AC Milan’s friendly match against fourth-tier side Pro Patria was abandoned less than half way into the game when midfielder Boateng took off his short and walked off the pitch in protest against racist chants from Pro Patria fans.
Although Pro Patria’s Dario Alberto Polverini attempted to talk to Boateng as he left the pitch (see video below), Boateng was having none of it. To their credit, the other Milan players and officials followed him off the pitch. Other fans remonstrated against those who had indulged in the racist chanting against Boateng, Mbaye Niang, Urby Emanuelson and Sulley Muntari.
Boateng’s courageous action brings that bit closer the day when black players take similar action against racist abuse by fans, other players or referees during a premier league, champions league or other competitive match. Whether Boateng would have taken similar action during one such match is beside the point. The fact is that he was justified in making that protest in this instance. It was the first time that an entire team supported a black player against racist abuse by walking off the pitch with him.
Officials and other players are much more used to pleading with incensed black players to carry on playing, or have replaced a player leaving the pitch by a substitute, as in the case of Roberto Carlos who left the pitch after a banana was hurled at him while playing for Russian side Anzhi Makhachkala against Krylya Sovetov Samara in June 2011.
Throughout history, those in positions of power or who appropriate power to themselves whether through notions of racial superiority, cultural supremacy or otherwise, have always depended upon the power of coercion to control the reaction of the oppressed to the oppressive and dehumanising systems and arrangements that keep them in their place.
So it was in the southern states of America where racial segregation on the transport system further oppressed the very African people the labour market and the economy depended upon to enable the oppressors to enjoy their wealth and standard of living at the expense of those very black people.
And then, one day, 1st December 1955, in Montgomery, Alabama, Rosa Parks refused to give up her seat to a white passenger. Her action followed that of others who had valiantly defied bus segregation laws before her, among whom were Irene Morgan (1946), Sarah Louise Keys (1955) and Claudette Colvin some months before Rosa Parks.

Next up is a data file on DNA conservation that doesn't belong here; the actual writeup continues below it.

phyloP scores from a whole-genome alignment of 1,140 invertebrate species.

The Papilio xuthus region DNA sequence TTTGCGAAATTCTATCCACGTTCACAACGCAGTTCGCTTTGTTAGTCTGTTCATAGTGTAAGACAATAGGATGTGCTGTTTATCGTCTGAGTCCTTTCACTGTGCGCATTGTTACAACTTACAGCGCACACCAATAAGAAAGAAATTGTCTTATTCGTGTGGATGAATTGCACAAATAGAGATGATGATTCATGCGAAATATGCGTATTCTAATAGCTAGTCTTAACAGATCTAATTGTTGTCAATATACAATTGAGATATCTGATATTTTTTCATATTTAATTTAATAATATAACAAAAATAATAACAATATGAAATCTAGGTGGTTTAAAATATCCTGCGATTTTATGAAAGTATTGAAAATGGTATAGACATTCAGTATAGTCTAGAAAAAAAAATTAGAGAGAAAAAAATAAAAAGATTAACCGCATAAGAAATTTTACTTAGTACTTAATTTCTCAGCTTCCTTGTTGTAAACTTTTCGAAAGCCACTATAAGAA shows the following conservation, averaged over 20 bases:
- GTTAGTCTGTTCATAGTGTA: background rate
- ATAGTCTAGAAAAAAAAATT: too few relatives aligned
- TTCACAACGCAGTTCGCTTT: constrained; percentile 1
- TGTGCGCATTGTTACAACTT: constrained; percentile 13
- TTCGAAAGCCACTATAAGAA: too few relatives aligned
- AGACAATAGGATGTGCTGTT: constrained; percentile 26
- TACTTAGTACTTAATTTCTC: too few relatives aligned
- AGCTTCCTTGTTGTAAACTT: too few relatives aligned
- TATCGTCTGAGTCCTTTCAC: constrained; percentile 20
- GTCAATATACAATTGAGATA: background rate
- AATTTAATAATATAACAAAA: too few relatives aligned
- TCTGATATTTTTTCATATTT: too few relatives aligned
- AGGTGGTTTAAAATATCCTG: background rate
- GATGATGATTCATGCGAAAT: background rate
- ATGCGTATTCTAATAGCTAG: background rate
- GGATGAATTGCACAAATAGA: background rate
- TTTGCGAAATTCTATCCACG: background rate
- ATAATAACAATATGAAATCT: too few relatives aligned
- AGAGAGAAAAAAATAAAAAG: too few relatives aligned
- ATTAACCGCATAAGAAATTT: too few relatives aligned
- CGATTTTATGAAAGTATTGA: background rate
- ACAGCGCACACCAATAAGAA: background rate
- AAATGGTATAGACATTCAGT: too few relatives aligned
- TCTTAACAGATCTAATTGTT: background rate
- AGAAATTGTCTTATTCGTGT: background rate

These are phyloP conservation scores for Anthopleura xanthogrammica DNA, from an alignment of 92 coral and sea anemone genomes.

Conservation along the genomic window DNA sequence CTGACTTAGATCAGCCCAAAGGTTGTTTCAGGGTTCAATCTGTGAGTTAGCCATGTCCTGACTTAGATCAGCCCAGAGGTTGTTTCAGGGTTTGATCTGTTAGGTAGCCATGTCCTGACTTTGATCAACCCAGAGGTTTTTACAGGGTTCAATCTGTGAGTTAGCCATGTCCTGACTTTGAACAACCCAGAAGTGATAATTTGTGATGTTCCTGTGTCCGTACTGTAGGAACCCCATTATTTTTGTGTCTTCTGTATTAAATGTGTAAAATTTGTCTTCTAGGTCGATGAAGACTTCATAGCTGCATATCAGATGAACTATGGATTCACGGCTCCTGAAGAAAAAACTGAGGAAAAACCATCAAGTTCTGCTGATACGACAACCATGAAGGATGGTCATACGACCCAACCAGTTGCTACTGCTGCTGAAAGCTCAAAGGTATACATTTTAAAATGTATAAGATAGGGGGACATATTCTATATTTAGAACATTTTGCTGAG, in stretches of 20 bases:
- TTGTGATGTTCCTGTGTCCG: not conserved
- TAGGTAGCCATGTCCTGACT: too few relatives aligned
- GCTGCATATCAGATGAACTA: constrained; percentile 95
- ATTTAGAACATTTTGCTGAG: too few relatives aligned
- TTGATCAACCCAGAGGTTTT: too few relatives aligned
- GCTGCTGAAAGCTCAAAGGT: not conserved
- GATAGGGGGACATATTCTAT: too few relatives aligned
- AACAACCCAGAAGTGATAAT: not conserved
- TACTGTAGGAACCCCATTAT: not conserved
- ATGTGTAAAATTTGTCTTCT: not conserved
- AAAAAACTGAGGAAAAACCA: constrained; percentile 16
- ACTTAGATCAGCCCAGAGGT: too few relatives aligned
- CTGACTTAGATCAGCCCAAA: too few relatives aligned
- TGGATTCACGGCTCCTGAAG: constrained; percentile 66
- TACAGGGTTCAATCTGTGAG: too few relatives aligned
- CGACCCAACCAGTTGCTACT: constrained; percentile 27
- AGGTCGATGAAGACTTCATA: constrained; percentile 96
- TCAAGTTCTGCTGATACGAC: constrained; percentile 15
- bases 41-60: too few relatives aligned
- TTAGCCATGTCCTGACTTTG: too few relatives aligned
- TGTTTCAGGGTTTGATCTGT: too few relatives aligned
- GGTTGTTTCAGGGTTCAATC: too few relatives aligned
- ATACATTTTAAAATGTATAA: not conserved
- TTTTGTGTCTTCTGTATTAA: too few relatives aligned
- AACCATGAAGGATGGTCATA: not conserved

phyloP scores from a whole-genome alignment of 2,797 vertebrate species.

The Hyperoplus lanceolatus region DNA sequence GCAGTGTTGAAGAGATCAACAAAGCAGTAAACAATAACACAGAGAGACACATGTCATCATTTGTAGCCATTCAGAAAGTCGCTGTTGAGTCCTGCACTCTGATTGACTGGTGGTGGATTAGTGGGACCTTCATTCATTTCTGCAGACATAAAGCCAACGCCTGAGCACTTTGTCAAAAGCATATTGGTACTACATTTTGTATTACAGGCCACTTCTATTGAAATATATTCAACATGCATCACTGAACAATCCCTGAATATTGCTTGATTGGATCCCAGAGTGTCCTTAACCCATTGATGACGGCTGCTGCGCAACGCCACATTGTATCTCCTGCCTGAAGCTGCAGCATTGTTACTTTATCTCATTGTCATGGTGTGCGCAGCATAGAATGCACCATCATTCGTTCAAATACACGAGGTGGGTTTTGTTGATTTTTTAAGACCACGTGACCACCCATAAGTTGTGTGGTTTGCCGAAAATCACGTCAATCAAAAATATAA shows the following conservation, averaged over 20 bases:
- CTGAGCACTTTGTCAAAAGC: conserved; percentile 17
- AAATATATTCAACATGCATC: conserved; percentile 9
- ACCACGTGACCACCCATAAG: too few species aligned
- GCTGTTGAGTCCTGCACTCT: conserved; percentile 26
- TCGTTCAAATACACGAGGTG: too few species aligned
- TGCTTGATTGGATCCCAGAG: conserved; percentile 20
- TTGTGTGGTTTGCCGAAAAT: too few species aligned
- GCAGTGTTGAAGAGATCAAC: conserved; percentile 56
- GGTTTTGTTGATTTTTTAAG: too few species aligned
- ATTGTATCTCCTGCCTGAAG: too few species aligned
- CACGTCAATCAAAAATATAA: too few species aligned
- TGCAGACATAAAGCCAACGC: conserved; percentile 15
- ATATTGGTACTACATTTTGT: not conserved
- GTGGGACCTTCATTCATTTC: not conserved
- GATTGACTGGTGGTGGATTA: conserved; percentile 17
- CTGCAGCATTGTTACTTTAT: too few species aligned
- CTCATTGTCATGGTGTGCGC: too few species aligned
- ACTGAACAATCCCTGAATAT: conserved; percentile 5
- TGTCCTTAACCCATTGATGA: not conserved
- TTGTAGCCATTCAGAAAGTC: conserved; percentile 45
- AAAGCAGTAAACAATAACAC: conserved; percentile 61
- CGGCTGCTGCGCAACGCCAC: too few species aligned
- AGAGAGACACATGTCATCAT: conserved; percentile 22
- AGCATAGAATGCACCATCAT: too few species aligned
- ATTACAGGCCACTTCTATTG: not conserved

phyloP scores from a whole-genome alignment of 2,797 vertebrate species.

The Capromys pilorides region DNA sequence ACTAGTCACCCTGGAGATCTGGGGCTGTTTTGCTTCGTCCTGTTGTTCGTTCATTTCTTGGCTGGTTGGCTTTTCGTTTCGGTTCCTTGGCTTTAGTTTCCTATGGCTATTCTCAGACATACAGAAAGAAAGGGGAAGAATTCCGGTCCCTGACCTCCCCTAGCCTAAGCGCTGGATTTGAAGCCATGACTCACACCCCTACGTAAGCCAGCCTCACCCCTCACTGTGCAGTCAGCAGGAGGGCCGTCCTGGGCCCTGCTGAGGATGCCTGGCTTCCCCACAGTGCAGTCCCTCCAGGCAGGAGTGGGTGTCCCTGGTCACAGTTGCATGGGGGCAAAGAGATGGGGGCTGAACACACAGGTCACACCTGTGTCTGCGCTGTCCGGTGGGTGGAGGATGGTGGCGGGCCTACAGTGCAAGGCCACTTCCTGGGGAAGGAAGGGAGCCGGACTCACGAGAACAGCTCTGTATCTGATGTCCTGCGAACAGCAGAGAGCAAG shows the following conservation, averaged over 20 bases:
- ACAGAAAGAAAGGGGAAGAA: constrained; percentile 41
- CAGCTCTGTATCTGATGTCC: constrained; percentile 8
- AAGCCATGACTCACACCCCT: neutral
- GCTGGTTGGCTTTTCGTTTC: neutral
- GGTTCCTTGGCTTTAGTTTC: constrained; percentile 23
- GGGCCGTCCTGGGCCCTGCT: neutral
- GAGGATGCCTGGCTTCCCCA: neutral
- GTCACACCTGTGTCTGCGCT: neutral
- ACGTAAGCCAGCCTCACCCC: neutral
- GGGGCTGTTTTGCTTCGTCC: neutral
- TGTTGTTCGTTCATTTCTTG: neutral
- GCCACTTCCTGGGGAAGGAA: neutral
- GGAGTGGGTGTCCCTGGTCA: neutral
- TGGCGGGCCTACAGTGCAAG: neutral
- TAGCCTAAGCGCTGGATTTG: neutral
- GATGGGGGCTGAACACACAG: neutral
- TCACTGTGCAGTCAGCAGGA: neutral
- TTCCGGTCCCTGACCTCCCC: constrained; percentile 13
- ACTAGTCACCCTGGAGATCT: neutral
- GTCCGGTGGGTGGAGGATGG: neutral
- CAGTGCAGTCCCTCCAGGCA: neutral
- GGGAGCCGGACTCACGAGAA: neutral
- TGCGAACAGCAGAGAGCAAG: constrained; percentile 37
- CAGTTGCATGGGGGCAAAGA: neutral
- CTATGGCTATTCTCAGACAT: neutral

The mythology has it that Rosa Parks was a tired black woman, 42 years old, who had simply had enough and refused to give up her seat on a bus to a white man in the then segregated transport system of the USA. She had had enough alright, because ever since 1932 when she married her husband, Raymond, at the age of 19, she had been active in the civil rights movement. Rosa and Raymond were both indefatigable workers in the voter registration movement in the Southern states of America, deep down in Jim Crow country. Rosa Parks was one of the first women to join the National Association for the Advancement of Coloured People (NAACP), in Montgomery in 1943.
By December 1955, then, she had seen enough, read enough, put up with enough and, in that one encounter, she decided “enough is enough. I ain’t moving no how, I ain’t moving for nobody. If you want me to move, you all go have to move me”.
That is why the NAACP decided to mount a legal challenge against racial segregation in support of Parks following her arrest for civil disobedience for refusing to give up her seat to a white passenger. That one act of defiance changed the course of the history of the United States of America and gave new life to black and other liberation struggles across the world.
In 1956, the United States Supreme Court ruled that the segregated bus service was unconstitutional. Rosa Parks’ single act of defiance was to change the lives of millions of people, not least that of one Martin Luther King Jr.
The young Rosa Parks was hugely influenced by the scholarly works of WEB DuBois and by the activities of the NAACP. In 1988, forty-five years after she joined the NAACP, thirty-three years after she sat down for freedom and seventeen years before her death, she was leaving us this legacy:
I am leaving this legacy to you all…. To bring peace, justice, equality, love and fulfilment of what our lives should be. Without vision, the people will perish, and without courage and inspiration, dreams will die – the dream of freedom and peace.
Throughout history, succeeding generations have enjoyed the freedoms gained through a single act of one individual taking a stand in the name of freedom and in defence of their basic human rights. That single protest by Kevin-Prince Boateng (right) may have not been influenced by Rosa Parks but it was undoubtedly inspired by that fundamental instinct for freedom and for human dignity that has driven change and won freedoms in respect of all forms of oppression in all cultures across the world.
Let that single act be an inspiration for others to act in defence of their right to freedom from racist oppression on and off the football pitch, irrespective of who employs and who reserves the right to transfer or ‘sell’ them. For, surely, to ‘sell’ a black player as a commodity worth millions to a club for daring to cause a match to be abandoned by protesting against racist oppression conjures up too many stark images of selling on uncontrollable and non-compliant enslaved chattels.
You could almost hear the Ancestors cry: How long, oh Lord, how long?
Picture (Home): “KPB” by zeropuntosedici (Flickr – BY-NC-ND 2.0)